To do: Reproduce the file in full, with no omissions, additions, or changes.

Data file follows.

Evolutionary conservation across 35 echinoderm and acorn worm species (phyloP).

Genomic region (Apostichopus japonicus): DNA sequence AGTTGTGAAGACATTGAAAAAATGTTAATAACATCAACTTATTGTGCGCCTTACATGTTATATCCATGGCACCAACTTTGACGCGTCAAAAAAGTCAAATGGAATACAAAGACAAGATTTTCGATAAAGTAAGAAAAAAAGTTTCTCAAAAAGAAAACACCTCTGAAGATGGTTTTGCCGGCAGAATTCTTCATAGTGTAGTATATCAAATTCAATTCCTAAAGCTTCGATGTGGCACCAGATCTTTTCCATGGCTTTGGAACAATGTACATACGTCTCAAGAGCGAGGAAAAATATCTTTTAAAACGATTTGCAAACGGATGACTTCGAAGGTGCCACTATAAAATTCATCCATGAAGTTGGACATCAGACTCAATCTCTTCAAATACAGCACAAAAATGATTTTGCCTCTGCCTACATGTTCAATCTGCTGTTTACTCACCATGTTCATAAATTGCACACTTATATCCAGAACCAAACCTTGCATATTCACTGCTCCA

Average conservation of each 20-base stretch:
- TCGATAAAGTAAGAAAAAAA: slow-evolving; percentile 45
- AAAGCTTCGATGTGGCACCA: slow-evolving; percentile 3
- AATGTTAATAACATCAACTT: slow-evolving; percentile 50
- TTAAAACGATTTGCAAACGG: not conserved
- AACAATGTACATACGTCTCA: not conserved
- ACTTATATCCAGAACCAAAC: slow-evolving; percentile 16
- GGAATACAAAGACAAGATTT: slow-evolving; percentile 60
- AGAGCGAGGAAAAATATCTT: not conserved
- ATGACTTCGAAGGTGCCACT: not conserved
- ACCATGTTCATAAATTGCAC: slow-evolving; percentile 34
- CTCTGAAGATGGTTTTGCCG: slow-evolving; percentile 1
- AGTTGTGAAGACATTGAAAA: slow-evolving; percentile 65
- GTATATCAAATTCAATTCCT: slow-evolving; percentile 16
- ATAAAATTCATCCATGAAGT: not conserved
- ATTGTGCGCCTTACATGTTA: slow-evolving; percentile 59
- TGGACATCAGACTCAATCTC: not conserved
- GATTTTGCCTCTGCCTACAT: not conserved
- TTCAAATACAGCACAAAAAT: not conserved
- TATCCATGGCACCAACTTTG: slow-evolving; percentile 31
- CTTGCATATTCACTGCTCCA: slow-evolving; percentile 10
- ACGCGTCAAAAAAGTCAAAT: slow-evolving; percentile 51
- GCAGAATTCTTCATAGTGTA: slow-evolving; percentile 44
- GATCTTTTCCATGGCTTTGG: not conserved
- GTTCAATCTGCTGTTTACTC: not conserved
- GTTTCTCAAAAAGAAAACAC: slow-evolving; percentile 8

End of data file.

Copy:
Evolutionary conservation across 35 echinoderm and acorn worm species (phyloP).

Genomic region (Apostichopus japonicus): DNA sequence AGTTGTGAAGACATTGAAAAAATGTTAATAACATCAACTTATTGTGCGCCTTACATGTTATATCCATGGCACCAACTTTGACGCGTCAAAAAAGTCAAATGGAATACAAAGACAAGATTTTCGATAAAGTAAGAAAAAAAGTTTCTCAAAAAGAAAACACCTCTGAAGATGGTTTTGCCGGCAGAATTCTTCATAGTGTAGTATATCAAATTCAATTCCTAAAGCTTCGATGTGGCACCAGATCTTTTCCATGGCTTTGGAACAATGTACATACGTCTCAAGAGCGAGGAAAAATATCTTTTAAAACGATTTGCAAACGGATGACTTCGAAGGTGCCACTATAAAATTCATCCATGAAGTTGGACATCAGACTCAATCTCTTCAAATACAGCACAAAAATGATTTTGCCTCTGCCTACATGTTCAATCTGCTGTTTACTCACCATGTTCATAAATTGCACACTTATATCCAGAACCAAACCTTGCATATTCACTGCTCCA

Average conservation of each 20-base stretch:
- TCGATAAAGTAAGAAAAAAA: slow-evolving; percentile 45
- AAAGCTTCGATGTGGCACCA: slow-evolving; percentile 3
- AATGTTAATAACATCAACTT: slow-evolving; percentile 50
- TTAAAACGATTTGCAAACGG: not conserved
- AACAATGTACATACGTCTCA: not conserved
- ACTTATATCCAGAACCAAAC: slow-evolving; percentile 16
- GGAATACAAAGACAAGATTT: slow-evolving; percentile 60
- AGAGCGAGGAAAAATATCTT: not conserved
- ATGACTTCGAAGGTGCCACT: not conserved
- ACCATGTTCATAAATTGCAC: slow-evolving; percentile 34
- CTCTGAAGATGGTTTTGCCG: slow-evolving; percentile 1
- AGTTGTGAAGACATTGAAAA: slow-evolving; percentile 65
- GTATATCAAATTCAATTCCT: slow-evolving; percentile 16
- ATAAAATTCATCCATGAAGT: not conserved
- ATTGTGCGCCTTACATGTTA: slow-evolving; percentile 59
- TGGACATCAGACTCAATCTC: not conserved
- GATTTTGCCTCTGCCTACAT: not conserved
- TTCAAATACAGCACAAAAAT: not conserved
- TATCCATGGCACCAACTTTG: slow-evolving; percentile 31
- CTTGCATATTCACTGCTCCA: slow-evolving; percentile 10
- ACGCGTCAAAAAAGTCAAAT: slow-evolving; percentile 51
- GCAGAATTCTTCATAGTGTA: slow-evolving; percentile 44
- GATCTTTTCCATGGCTTTGG: not conserved
- GTTCAATCTGCTGTTTACTC: not conserved
- GTTTCTCAAAAAGAAAACAC: slow-evolving; percentile 8